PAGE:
Excise & Service Tax to Touch 12% in Stimulus Wind-Down
Constrained by a near absence of revenue buoyancy, the government may opt for the withdrawal of a substantial part of the remaining fiscal stimulus in Budget 2012-13. A source privy to the discussions in the finance ministry told FE that while growth in revenue expenditure will be kept minimal for the next fiscal, both the median excise duty and service tax rates are likely to be hiked from 10% at present to 12%.
The rate increases, the source says, might come along with an announcement to introduce the negative list of services, which would broaden the service tax base significantly and eliminate certain exemptions on the excise side. Around 90% of the items under excise duty are taxed at 10%. As many as 120 services are taxed at present. The negative list means all services except a select 20 or so will be taxed.
Reserve Bank of India governor D Subbarao had said last month after announcing the third-quarter policy review that government should try and address the high fiscal deficit, which has been restraining the central bank from cutting interest rates, adding the coming Budget must begin the fiscal consolidation process in a credible and sustainable way. Slippages in fiscal deficit (which is expected at around 5.5% of the GDP as against the Budget estimate of 4.6%) will add to inflationary pressures and so will constrain the RBI from going for rate cuts, in response to stagnant private consumption and investment spending, the governor had said. “What the RBI governor said is right and we will have to pay heed (to him),” a government official said, requesting anonymity.
The government, in a series of steps since 2008,announced a slew of stimulus measures including excise duty cuts and exemptions to combat the crippling effects of the global financial crisis. In 2008, the finance ministry had brought down excise duty from 14% to 10% to fight the impact of the crisis, which was reduced to 8% the next year. However, it was increased to 10% in 2010. Service tax too was decreased by 2 percentage points to 10% in 2009.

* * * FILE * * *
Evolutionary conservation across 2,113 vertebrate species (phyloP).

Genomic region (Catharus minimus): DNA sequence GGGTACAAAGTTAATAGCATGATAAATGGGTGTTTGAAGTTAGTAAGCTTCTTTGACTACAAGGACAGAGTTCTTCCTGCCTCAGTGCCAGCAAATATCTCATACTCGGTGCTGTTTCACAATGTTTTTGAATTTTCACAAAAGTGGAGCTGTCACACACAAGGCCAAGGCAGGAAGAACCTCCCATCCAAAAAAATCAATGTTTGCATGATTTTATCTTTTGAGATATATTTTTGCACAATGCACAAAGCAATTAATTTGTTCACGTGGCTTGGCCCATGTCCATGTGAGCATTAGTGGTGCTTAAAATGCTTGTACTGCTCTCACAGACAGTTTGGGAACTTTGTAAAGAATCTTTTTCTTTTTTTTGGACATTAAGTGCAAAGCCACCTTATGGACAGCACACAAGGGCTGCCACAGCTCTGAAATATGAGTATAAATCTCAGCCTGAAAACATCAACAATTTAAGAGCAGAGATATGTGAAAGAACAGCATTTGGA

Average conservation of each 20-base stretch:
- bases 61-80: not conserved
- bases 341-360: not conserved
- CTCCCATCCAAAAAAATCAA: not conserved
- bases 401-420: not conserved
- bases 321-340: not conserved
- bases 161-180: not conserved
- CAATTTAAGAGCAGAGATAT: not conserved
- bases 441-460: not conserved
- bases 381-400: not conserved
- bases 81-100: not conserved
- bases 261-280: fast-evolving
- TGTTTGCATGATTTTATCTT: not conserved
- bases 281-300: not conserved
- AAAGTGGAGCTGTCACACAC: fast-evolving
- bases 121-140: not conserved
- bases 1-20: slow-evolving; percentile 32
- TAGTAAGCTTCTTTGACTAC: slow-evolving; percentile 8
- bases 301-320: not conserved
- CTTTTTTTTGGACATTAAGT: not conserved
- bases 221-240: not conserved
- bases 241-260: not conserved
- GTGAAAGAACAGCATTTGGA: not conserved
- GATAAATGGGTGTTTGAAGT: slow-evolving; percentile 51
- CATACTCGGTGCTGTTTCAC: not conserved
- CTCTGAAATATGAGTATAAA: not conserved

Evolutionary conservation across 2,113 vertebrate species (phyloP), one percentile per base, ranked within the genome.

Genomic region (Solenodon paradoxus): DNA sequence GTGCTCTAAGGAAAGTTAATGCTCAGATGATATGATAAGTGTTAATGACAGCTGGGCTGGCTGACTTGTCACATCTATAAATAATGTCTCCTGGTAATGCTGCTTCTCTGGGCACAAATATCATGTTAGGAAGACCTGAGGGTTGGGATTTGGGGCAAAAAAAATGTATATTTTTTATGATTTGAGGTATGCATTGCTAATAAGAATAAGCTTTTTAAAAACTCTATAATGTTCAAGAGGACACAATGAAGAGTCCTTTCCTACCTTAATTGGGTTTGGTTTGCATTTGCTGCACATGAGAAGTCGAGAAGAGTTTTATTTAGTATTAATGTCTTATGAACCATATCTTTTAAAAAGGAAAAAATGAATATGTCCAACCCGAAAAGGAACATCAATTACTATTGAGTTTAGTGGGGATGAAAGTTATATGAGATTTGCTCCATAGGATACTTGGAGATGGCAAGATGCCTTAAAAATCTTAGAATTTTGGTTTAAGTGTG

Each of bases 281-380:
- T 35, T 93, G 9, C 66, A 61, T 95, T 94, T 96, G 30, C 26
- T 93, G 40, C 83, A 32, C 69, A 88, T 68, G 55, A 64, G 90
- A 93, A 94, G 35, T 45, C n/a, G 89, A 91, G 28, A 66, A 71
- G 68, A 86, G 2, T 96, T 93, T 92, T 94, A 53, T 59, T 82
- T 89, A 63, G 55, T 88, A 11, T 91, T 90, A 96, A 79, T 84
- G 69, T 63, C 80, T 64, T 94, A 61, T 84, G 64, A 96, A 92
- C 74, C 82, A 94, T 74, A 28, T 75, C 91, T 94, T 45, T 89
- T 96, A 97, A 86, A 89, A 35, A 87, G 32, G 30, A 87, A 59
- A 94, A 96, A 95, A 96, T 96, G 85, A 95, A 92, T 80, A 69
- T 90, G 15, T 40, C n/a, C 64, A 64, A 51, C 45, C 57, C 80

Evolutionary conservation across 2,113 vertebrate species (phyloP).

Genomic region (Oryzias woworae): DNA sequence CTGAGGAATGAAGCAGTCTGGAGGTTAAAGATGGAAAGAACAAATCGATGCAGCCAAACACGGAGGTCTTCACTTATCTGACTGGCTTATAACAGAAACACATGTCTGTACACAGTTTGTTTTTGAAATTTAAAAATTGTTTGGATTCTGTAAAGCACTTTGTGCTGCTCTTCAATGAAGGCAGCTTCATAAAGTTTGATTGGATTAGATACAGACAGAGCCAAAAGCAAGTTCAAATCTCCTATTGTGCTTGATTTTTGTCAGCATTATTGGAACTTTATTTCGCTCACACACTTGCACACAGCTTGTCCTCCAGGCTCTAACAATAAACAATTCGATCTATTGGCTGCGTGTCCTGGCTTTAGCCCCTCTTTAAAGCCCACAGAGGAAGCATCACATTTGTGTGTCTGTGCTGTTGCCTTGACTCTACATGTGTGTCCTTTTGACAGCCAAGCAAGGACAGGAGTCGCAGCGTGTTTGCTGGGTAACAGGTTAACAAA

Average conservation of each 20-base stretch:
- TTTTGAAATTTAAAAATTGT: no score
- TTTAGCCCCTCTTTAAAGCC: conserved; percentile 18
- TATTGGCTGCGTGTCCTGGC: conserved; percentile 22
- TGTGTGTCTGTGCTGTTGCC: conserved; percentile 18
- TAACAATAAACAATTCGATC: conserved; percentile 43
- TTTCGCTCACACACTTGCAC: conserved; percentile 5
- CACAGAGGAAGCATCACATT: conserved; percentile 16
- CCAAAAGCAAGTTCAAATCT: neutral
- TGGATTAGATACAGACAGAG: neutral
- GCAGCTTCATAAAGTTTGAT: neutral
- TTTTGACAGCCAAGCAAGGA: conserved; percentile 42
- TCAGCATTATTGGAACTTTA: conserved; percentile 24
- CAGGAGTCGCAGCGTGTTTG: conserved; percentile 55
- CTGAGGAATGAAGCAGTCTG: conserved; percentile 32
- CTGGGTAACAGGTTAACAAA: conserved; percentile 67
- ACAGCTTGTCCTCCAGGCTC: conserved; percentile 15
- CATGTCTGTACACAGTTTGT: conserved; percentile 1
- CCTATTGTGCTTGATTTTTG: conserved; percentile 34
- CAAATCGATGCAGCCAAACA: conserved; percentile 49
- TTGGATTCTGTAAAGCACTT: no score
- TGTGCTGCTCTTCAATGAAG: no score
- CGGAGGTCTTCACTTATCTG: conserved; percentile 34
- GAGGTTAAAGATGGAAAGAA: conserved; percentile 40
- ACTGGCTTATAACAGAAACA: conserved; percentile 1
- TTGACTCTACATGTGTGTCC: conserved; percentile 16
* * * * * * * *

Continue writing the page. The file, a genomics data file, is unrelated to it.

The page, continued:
Although industry chambers have unanimously opposed the withdrawal of the remaining fiscal stimulus in the context of the pressure on aggregate demand, the ballooning fiscal deficit is weighing on the government’s mind. Finance minister Pranab Mukherjee said on Thursday that he was “losing sleep” over the skyrocketing subsidy bill, which is expected to overshoot the Budget estimate by a whopping R1 lakh crore.
“The increase in excise and service tax rate will be a good move as government needs revenue for fiscal consolidation. The fiscal deficit is way beyond the target and it needs to be contained. The raising of taxes will have negative impact on domestic demand but reduction in deficit will allow easing of interest rates,” Ernst & Young partner Satya Poddar said.
PwC tax partner R Muralidharan has a slightly different take. “Today’s excise and service tax rate (10%) is in tune with government’s policy of a moderate rate of taxation on a wider base. We have, after years of efforts, converged on this rate for goods and services,” Muralidharan said.
“While the need for increased tax revenue from a fiscal consolidation perspective is well understood, a better policy option may be to keep the rates unchanged and look closely at pruning the present exemptions and increasing the tax base,” said Muralidharan.
During April-January this fiscal, indirect tax collection went up 15.1% to Rs 3.17 lakh crore, which is 80.74% of the Budget estimate. The government has estimated to raise Rs 3.92 lakh crore from indirect taxes in the current financial year. Out of Rs 3.17 lakh crore, collection from customs duty rose 12.7% to Rs 1.24 lakh crore, excise by 6.8% to Rs 1.17 lakh crore and service tax by 36.9% to Rs 75,440 crore.
In Budget 2011-12, the government had estimated to collect Rs 1.64 lakh crore from excise, which is an increase of 20% over the revised target of last year. The service tax revenue was estimated to grow 18% to Rs 82,000 crore.
One problem in hiking excise duty is the fact that it won't be in consonance with the plan for the goods and services tax (GST) which, according to a formula mooted by the Centre itself, will start at 20% and converge at 16% in the third year of introduction. If the excise duty is 12%, the combined Centre-state rate will be 24.5% (going by the higher state VAT rate of 12.5%. This means that an adjustment may be required once GST is implemented. The GST has missed several dates in the past due to lack of consensus between the centre and states on a variety of issues – the threshold where the tax kicks in, the rates, and the list of exemption.
Financial Express, New Delhi, 10-02-2012